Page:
A Mighty City Constructed On A Series Of Variably-Sized Hilly Islands Linked By Bridges

[Image: A Mighty City Constructed On A Series Of Variably-Sized Hilly Islands Linked By Bridges by Leah Beeferman].

Brooklyn-based artist Leah Beeferman, whose map of the Gowanus Canal appeared here in 2005 and who collaborated with BLDGBLOG on the Helicopter Archipelago, has a new project out, this time published in the full-color pages of this month's Blueprint.
Called A Mighty City Constructed On A Series Of Variably-Sized Hilly Islands Linked By Bridges, the project is a kind of cartographic guide, or urban emblem, for a utopian city. It supplies working definitions of key terrain (a Bridge, a Hill, a Tunnel, an Island) and describes specifically numbered structures.
"A bridge," for instance, according to Leah's definition, "is a structure built to connect two previously distinct areas or coasts. In most cases, it creates a route of passage that would otherwise be impossible or difficult. Bridges are often named after what they cross."

[Image: Excerpt from A Mighty City by Leah Beeferman].

All of Leah's projects being worth paying close attention to, we then see that one of those bridges has actually been constructed "from a collection of the longest and tallest buildings in the world" – their spans and fragments stitched together to form a brand new structure.
There is also a bridge "made out of a building," and a bridge "made from a collection of small hills."
Further afield – and into the atmosphere – we find a strange hovering enginery above the skyline: "Flying machines for higher-up views of the city," we read, "provide an excellent view of the islands."
There are even "propeller-powered balconies, for long-term viewing of the surrounding landscape – from the comfort of home!"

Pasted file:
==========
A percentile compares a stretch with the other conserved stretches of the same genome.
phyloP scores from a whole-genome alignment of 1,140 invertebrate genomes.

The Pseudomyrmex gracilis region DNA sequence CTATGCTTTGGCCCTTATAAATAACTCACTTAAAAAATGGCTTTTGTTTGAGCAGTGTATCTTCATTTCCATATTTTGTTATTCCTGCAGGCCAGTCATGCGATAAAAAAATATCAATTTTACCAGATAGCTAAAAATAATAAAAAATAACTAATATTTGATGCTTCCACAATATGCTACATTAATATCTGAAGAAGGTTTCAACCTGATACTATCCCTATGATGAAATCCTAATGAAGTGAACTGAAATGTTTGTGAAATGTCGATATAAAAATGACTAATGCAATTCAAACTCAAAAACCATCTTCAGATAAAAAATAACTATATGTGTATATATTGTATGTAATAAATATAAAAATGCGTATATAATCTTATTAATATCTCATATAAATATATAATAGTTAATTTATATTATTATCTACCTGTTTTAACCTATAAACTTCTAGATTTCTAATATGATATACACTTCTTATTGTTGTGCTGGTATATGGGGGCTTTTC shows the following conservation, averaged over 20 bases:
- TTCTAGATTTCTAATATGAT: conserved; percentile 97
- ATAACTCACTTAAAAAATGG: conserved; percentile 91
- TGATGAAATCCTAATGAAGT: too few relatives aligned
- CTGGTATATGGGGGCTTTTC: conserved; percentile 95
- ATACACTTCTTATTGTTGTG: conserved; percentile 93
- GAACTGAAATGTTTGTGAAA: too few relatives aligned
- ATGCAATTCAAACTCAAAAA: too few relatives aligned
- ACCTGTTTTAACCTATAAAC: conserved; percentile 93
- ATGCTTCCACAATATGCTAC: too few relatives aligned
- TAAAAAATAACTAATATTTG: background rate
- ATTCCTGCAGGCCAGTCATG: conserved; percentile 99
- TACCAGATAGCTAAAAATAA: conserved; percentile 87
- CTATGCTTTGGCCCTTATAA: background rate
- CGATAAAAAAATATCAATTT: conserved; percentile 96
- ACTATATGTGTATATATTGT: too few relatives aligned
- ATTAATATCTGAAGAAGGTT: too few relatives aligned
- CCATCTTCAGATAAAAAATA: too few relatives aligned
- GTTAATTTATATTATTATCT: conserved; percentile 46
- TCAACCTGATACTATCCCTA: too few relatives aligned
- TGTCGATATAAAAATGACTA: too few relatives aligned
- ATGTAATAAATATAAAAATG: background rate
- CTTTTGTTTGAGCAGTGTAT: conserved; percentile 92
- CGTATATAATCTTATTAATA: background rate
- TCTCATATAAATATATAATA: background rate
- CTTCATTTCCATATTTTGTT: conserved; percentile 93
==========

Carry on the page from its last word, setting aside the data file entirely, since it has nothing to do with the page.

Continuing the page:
Leah's Mighty City is apparently just one installment in Blueprint's ongoing look at imaginary cities or paper utopias, as it were; keep your eyes peeled for the rest – but don't forget to visit Leah Beeferman's website for more cool projects, including her amazing Step-by-Step Process of Building a Landscape of Freshly Fallen Hills into an Industrious Winged City.

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Anonymous Anonymous said...

Thanks for flagging this up, Geoff. Couldn't have described the Paper City section of the magazine any better than you have. We've had other contributions from illustrator / architects like Nigel Peake and artist / illustrators like Sara Fanelli.

We first came across Leah's work when reading Cabinet magazine and our interest in Utopias was encourage by writers such as yourself. Thank you Yanks.

January 19, 2007 11:45 AM  
Blogger Geoff Manaugh said...

Hey Blueprint - No problem.

January 20, 2007 5:43 PM  
Anonymous Anonymous said...

cool paper work!
i admire the imaginary visions of this artist

January 22, 2007 6:59 AM  

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